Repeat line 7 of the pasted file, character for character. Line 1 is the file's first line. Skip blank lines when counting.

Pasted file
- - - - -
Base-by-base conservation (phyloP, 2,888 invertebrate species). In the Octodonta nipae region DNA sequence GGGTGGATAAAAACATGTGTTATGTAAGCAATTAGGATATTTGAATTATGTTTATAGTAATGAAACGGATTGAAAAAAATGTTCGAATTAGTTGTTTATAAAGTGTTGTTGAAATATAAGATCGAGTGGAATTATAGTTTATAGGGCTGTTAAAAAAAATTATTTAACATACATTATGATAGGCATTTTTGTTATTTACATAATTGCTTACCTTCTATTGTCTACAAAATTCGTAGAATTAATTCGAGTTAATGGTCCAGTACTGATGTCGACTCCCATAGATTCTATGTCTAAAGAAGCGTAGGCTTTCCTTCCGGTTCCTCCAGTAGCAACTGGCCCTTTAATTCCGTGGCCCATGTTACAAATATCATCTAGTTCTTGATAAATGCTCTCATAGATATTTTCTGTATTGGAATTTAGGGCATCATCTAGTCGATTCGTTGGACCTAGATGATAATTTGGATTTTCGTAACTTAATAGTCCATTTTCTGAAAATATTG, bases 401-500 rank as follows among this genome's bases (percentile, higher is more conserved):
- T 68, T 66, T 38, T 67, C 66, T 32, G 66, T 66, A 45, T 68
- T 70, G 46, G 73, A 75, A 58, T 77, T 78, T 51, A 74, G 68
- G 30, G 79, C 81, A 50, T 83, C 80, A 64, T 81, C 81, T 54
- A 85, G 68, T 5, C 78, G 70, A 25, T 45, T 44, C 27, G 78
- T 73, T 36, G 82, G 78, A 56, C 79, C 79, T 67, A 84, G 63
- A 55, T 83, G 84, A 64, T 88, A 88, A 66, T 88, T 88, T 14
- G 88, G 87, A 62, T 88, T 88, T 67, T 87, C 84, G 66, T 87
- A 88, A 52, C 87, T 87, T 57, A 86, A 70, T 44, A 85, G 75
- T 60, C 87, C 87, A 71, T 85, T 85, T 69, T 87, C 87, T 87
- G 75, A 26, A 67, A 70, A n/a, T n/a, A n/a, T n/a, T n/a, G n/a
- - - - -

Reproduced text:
- A 55, T 83, G 84, A 64, T 88, A 88, A 66, T 88, T 88, T 14